October 22, 2021 at 2:00 pm

aroncolusso

Subscriber

Thanks again for your reply. I understood your nice explanation and I agree: by applying just a temperature distribution on one surface I am not considering the temperature distribution inside the body. To solve this first problem I performed a steady state thermal simulation, and by applying some boundary conditions I can obtain the temperature distribution on all nodes. Let's assume this distribution is "good enough" for my application. I then imported this temperature distribution in a coupled field simulation and defined it as initial condition. Again I apply some boundary conditions in both the thermal and mechanical field (fixed cube base + convection on the sides and a temperature constrain on the base). The problem that I still have and that I would also have with your last suggested strategy is that the geometry I am importing in my simulations is the one obtained with that temperature distribution. That geometry is already hot and deformed, and I don't know the standard geometry. This means that if I would follow your proposed strategy my part would undergo additional thermal expansion and the result I will obtain is not the one I am looking for.

With what I tried so far I managed to obtain the thermal distribution in the inside of the body as said earlier in the message. The problem is once again that even if I apply it as being the initial condition, it will be applied in the simulation time instant "0+" (let's call it that way, where I mean the first simulation instant). Once again the result is that the geometry is treated as being cold and undeformed, and therefore at the time instant 0+ the geometry undergoes a thermal expansion, and if the simulation is performed for a long enough period, and the part cools down completely, the shape gets back to a perfect cubic shape without residual strains, whereas I expect a contracted shape for t=infinity.

In the project tree, under "Initial Physics Options" I found the "Reference Temperature" under structural settings. By applying a high temperature value (I picked the maximum temperature of my superficial temperature distribution, which I assume to be the highest temperature in my body) I have a thermal contraction as a result. My questions is: how wrong will my result be in the end? Because as far as I understand my thermal distribution inside the body is exactly what I should define under "Reference Temperature".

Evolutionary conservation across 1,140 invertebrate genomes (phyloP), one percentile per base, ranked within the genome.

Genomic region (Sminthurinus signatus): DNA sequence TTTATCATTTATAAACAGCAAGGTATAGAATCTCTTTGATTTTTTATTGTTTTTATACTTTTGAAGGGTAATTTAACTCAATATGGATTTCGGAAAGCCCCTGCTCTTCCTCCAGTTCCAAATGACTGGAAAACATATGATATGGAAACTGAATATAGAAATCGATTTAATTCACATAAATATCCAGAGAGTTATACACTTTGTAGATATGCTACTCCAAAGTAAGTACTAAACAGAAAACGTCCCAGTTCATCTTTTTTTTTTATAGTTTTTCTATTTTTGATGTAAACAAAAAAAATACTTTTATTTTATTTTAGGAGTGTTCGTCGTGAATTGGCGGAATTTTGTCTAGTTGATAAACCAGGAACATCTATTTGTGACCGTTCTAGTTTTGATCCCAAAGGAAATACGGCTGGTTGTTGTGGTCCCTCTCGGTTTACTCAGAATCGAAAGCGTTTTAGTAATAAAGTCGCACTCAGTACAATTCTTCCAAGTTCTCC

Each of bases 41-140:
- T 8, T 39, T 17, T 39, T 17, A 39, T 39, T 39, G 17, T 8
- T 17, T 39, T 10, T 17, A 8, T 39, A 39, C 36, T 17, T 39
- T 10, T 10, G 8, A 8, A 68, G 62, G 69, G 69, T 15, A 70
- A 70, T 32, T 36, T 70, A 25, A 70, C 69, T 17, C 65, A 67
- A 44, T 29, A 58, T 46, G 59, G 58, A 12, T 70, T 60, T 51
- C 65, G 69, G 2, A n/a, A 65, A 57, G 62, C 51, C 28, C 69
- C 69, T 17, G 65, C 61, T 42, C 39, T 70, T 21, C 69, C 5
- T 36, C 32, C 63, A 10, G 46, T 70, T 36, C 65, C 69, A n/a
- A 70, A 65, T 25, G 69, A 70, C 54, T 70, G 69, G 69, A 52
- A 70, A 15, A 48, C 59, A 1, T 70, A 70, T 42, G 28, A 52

Thank you very much for your help, and sorry for my many questions, this is my first Ansys experience and I am still exploring all the many available settings.

With what I tried so far I managed to obtain the thermal distribution in the inside of the body as said earlier in the message. The problem is once again that even if I apply it as being the initial condition, it will be applied in the simulation time instant "0+" (let's call it that way, where I mean the first simulation instant). Once again the result is that the geometry is treated as being cold and undeformed, and therefore at the time instant 0+ the geometry undergoes a thermal expansion, and if the simulation is performed for a long enough period, and the part cools down completely, the shape gets back to a perfect cubic shape without residual strains, whereas I expect a contracted shape for t=infinity.

In the project tree, under "Initial Physics Options" I found the "Reference Temperature" under structural settings. By applying a high temperature value (I picked the maximum temperature of my superficial temperature distribution, which I assume to be the highest temperature in my body) I have a thermal contraction as a result. My questions is: how wrong will my result be in the end? Because as far as I understand my thermal distribution inside the body is exactly what I should define under "Reference Temperature".

Thank you very much for your help, and sorry for my many questions, this is my first Ansys experience and I am still exploring all the many available settings.